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June 6, 2011

Dwyane Wade

DALLAS, TEXAS: Practice Day

Q. Dwyane, what's been the difference for you from Conference Finals to now? Is it something you feel you've done on the court differently or just the stage of the NBA Finals that this comes out of you?
DWYANE WADE: I don't know. Obviously I struggled in the Chicago series. Didn't plan to struggle, just did. But, you know, I understood I was struggling and just tried to find a way to help my team win. This is a different series for me and for my team. I'm playing in a good rhythm, good flow. I've been in attack mode a little differently. Trying to be aggressive. I got some things to go for me. It's the game of basketball. Sometimes the same things you are doing in one game or one series might go, and another series it might not. So just always stay upbeat, always stay positive and it can turn.

Q. Dwyane, you've been very vocal with teammates, scolding them sometimes, and nobody more than Mario, I don't think. How is he taking that and how well does it serve him?
DWYANE WADE: First of all, Mario takes criticism great. I think that's why we are able to talk to Mario, whether it's in a calm manner in the middle of the game or a little more vocal. He takes it great. We just trying to make him a better player. He understands that.
You know, I don't really look at it scolding guys. I try to look at it as just the moment of expressing myself. We all do that to each other. Obviously whether it's me or LeBron, it probably gets overblown a little bit at times. We all stay on each other. We wouldn't be the team we are if we didn't, if we weren't able to be on each other and be able to tell the truth about what we feel at that moment.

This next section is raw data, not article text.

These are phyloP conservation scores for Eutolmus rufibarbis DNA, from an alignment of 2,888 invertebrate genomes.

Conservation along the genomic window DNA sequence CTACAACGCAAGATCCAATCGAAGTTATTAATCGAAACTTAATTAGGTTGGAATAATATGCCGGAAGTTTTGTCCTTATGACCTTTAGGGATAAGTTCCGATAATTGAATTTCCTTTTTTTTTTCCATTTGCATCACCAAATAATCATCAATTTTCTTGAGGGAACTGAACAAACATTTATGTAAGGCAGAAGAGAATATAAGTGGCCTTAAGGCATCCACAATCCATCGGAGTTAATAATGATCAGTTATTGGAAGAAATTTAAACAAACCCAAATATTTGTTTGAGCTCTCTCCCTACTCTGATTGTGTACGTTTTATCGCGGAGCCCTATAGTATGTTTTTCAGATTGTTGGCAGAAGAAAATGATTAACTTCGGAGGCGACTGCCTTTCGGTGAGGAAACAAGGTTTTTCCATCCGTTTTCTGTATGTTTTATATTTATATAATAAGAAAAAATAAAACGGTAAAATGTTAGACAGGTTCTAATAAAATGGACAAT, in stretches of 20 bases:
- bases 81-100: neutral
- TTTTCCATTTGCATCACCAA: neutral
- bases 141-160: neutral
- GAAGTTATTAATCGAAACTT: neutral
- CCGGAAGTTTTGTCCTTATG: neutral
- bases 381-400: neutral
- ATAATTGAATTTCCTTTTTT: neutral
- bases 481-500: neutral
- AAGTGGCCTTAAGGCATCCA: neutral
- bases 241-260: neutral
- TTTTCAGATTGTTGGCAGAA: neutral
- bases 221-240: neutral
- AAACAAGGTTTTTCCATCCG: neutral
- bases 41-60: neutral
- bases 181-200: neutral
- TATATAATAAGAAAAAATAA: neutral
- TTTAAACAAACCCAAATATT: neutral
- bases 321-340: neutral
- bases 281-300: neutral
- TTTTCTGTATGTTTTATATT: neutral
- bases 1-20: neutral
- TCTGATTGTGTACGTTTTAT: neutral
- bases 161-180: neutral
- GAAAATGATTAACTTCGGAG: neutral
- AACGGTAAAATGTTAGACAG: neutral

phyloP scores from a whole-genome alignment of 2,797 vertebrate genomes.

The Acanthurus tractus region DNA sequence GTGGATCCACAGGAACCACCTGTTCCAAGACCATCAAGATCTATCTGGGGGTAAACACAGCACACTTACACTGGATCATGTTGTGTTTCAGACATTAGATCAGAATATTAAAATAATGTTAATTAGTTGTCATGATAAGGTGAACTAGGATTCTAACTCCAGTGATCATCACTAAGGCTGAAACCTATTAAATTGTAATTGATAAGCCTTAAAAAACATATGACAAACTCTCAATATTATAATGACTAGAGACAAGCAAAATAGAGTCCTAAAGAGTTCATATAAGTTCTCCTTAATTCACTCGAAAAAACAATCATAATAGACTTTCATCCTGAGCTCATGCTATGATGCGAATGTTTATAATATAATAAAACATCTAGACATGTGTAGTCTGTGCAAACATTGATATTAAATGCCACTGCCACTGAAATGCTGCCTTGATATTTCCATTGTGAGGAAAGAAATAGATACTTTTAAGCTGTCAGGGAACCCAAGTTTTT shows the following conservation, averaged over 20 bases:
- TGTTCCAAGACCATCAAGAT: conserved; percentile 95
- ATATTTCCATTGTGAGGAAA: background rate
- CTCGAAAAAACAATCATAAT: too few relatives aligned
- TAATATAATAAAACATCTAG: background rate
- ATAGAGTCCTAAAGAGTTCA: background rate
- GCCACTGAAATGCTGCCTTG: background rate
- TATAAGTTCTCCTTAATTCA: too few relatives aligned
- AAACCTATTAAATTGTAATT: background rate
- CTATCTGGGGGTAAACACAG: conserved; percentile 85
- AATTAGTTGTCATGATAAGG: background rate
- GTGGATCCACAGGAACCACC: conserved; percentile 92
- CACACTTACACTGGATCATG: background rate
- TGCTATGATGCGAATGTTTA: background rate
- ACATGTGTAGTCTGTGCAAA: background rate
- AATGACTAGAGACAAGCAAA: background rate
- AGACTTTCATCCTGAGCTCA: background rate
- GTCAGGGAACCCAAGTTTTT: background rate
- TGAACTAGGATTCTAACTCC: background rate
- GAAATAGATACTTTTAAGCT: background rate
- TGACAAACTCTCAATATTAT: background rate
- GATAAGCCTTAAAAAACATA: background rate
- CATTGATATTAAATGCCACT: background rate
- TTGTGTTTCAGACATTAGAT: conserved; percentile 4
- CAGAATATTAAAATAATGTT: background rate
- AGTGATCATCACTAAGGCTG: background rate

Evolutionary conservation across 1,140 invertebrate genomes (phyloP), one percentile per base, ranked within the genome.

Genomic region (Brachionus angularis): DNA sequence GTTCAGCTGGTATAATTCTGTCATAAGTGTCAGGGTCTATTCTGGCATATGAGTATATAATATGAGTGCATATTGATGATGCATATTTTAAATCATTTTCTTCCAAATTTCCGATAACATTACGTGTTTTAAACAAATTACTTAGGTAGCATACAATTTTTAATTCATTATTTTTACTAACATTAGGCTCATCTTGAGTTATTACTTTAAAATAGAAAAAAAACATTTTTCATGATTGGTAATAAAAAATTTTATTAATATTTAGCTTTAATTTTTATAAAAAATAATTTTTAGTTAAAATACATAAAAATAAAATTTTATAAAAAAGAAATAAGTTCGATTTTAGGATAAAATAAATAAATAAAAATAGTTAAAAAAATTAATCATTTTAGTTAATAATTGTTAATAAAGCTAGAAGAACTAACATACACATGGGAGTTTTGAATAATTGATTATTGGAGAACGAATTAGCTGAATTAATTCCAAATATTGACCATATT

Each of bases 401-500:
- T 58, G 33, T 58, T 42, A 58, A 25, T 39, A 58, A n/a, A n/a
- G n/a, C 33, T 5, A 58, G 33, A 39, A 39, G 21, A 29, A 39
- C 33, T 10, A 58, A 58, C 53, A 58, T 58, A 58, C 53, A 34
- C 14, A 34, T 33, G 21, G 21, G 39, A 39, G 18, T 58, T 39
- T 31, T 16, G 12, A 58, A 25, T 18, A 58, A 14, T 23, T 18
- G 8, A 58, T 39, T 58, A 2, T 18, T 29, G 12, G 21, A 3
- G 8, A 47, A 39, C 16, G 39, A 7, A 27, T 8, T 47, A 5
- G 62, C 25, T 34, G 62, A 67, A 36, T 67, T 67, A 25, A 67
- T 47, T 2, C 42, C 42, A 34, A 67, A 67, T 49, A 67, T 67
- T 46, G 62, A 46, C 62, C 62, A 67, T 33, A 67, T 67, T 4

Q. You guys have been asked about 1,000 times this year about end-of-game situations and who takes the last shot and all those kinds of things. How do you decide that at this point of the season you have to be the loudest voice in the room, talking to guys, keeping guys up, that sort of thing?
DWYANE WADE: I mean, obviously besides E-House and Udonis, I'm one of the three who has been able to win a championship. I've been able to understand there's a moment -- not saying our players don't understand big games. Take it upon myself at this time to be a little more vocal, to understand the moment a little more, and just you want it as well. Like I said, I've been here before. I've experienced a very weird tough series before to win the championship. I don't want none of these guys for us to walk away and say if we would have did this or would have did that. If you get beat, you get beat because you put it all out there and did everything you said you wanted to do.
When those moments are happening, I feel like it's my time to step up. Vice versa, if I don't do something, I expect my teammates to step up and tell me. Because I would take that from them a lot better anyway than from the outside. It's me feeling the moment and understanding this is it. We have eight days left in this entire season. You don't want to leave nothing to chance.

Q. I don't know if you could hear where you were standing, after practice at the All-Star Game this year, a few of your Olympic teammates were making fun of your age. I guess you're one of the older guys to them.
DWYANE WADE: 29. I'm so old.

Q. Some said you were 37. Seriously, you are likely to win a few titles together. Is there urgency before you're in your 30s to get one now and not wait too long?
DWYANE WADE: Not necessarily urgency because of my age. Urgency because you never know if you're going to get back to this point again. Nothing is promised to none of us. You never know what's going to happen in this game. If you get your opportunity, you have to seize it. It's not always going to be great, but you can say -- if I can retire one day and know that the times I've been in The Finals are the times I got there I put it all out there and no matter how many rings I have, I would feel better about myself to know I gave it my all in that situation.
Obviously you understand you can't play this game forever. Father time is undefeated in this league. I ain't that old. I'm only 29. I ain't that old yet. I think Kobe won two rings in his 30s. I'm all right.